The Homeland Security Department spent as much as $48.6 million on underused vehicles in fiscal year 2012, according to an agency inspector general report.
DHS has the second largest civilian vehicle fleet in the federal government, with about 56,000 vehicles and operating costs totaling $534 million annually. The department’s fleet program manual designates vehicles as “underused” if they accrue fewer than 12,000 miles per year.
The IG specifically looked at fleet data from three DHS components: Customs and Border Protection, Immigration and Customs Enforcement and the National Protection and Programs Directorate. Of the 753 vehicles the IG reviewed, 442 — nearly 60 percent — were underused in FY2012.
In fiscal 2013, 86 percent of the underused vehicles remained in the fleet, even though the components “did not contain justifications for keeping any of the underused vehicles in their respective inventories,” the report said.
The IG says one of the main issues is the lack of a centralized fleet management system.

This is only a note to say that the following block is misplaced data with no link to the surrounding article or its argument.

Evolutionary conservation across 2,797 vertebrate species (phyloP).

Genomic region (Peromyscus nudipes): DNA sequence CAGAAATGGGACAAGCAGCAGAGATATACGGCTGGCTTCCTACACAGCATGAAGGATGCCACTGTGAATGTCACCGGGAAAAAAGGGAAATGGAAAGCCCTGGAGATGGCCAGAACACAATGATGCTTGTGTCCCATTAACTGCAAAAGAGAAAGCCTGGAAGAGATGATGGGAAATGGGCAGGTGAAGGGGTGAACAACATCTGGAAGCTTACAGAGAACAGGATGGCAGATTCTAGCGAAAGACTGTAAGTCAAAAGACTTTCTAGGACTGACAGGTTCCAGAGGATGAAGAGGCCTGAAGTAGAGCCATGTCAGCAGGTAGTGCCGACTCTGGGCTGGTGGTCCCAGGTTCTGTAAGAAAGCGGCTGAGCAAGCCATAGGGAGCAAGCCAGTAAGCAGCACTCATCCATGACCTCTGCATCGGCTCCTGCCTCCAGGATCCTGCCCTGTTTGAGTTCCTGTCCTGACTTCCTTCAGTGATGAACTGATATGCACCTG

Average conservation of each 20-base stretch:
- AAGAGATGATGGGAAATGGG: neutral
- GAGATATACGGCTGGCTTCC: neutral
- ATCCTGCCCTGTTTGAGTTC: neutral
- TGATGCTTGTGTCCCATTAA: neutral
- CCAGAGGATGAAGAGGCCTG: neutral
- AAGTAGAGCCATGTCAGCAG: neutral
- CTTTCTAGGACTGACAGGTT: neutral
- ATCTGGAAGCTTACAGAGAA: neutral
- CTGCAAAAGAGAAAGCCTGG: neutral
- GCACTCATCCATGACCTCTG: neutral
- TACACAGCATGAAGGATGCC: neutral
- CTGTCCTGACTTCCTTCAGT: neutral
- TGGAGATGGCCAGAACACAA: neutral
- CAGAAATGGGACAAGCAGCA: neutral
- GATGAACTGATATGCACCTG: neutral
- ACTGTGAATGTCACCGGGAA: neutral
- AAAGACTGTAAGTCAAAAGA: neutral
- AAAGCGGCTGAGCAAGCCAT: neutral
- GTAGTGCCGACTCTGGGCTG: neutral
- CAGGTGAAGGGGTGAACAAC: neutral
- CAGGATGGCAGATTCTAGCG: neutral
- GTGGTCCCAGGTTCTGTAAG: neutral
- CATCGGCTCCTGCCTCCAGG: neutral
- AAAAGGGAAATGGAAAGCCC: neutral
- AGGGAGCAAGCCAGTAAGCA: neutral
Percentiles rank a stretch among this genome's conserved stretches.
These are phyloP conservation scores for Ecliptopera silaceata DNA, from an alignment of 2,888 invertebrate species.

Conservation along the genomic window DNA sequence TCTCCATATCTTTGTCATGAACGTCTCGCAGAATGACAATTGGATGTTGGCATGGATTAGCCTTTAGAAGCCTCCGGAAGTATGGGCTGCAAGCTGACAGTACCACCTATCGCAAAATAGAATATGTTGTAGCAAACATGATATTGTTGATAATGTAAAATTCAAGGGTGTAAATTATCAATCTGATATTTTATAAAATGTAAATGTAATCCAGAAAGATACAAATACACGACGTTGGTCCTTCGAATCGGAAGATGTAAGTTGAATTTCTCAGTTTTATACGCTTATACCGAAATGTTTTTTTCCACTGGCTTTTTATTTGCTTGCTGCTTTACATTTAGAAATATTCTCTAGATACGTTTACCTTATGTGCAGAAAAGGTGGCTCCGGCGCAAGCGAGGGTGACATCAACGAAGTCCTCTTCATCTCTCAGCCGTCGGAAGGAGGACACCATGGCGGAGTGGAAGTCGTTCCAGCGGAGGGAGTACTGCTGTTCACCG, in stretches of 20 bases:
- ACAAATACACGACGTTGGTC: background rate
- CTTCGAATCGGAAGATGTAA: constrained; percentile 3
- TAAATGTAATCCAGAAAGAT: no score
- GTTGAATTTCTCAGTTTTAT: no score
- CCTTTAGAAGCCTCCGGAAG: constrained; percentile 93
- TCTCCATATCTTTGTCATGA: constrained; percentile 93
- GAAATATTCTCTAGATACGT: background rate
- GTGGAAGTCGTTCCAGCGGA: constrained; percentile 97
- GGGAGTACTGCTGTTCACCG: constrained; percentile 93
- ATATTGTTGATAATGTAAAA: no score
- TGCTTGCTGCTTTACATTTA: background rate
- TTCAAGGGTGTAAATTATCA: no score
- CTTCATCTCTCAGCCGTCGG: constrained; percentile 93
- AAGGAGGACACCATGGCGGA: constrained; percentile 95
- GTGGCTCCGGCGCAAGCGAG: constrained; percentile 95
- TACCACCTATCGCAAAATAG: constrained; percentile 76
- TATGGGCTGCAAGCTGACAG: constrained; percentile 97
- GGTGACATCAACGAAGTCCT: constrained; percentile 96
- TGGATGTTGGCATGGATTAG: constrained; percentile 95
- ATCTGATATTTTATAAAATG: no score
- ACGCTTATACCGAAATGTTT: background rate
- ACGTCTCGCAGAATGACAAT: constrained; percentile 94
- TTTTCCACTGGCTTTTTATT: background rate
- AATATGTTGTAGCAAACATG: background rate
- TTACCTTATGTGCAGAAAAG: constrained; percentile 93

“Each DHS component manages its own vehicle fleet, making it difficult for the DHS Fleet Manager to provide adequate oversight and ensure compliance with federal laws, regulations, policies and directives,” the report said. “For reporting on its vehicle inventory, DHS must rely on multiple sources of information containing missing, unsupported and conflicting vehicle data from the components.”
Among the 753 reviewed vehicles, 293, or 39 percent, do not show documented proof of ownership. Acquisition dates are inaccurate, duplicated or unsupported by documents in 405 of the records.
The IG recommends that DHS ensure the fleet manager has adequate authority over individual components, especially when it comes to eliminating underused vehicles.
The report also recommends implementing a centralized record system, to more easily identify data gaps and inconsistencies.